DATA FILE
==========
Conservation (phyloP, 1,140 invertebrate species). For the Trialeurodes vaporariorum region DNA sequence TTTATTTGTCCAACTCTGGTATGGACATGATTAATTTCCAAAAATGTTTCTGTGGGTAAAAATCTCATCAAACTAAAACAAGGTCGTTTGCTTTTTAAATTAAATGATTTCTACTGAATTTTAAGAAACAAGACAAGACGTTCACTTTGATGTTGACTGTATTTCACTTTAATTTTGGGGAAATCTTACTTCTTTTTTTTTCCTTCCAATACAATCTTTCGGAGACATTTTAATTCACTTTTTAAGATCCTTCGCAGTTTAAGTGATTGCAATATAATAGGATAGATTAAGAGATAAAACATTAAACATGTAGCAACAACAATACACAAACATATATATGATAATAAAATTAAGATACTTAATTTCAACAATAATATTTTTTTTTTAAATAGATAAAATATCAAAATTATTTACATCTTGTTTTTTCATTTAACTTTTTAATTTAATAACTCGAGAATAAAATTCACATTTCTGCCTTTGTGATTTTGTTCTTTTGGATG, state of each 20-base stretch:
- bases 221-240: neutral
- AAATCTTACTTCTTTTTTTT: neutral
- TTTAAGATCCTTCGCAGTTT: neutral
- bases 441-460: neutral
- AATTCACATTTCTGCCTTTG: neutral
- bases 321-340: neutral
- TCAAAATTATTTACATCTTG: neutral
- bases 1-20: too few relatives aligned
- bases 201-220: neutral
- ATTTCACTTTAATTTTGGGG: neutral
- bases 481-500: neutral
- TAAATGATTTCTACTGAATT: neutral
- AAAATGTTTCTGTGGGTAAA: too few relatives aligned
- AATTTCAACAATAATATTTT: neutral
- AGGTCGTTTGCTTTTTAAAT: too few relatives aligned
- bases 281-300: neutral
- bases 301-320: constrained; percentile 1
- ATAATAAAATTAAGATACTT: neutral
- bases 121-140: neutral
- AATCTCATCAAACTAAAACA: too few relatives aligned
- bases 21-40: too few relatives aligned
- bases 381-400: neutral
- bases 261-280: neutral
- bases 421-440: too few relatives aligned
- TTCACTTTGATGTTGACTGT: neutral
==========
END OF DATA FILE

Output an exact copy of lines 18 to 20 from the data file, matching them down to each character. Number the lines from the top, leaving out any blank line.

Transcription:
- bases 301-320: constrained; percentile 1
- ATAATAAAATTAAGATACTT: neutral
- bases 121-140: neutral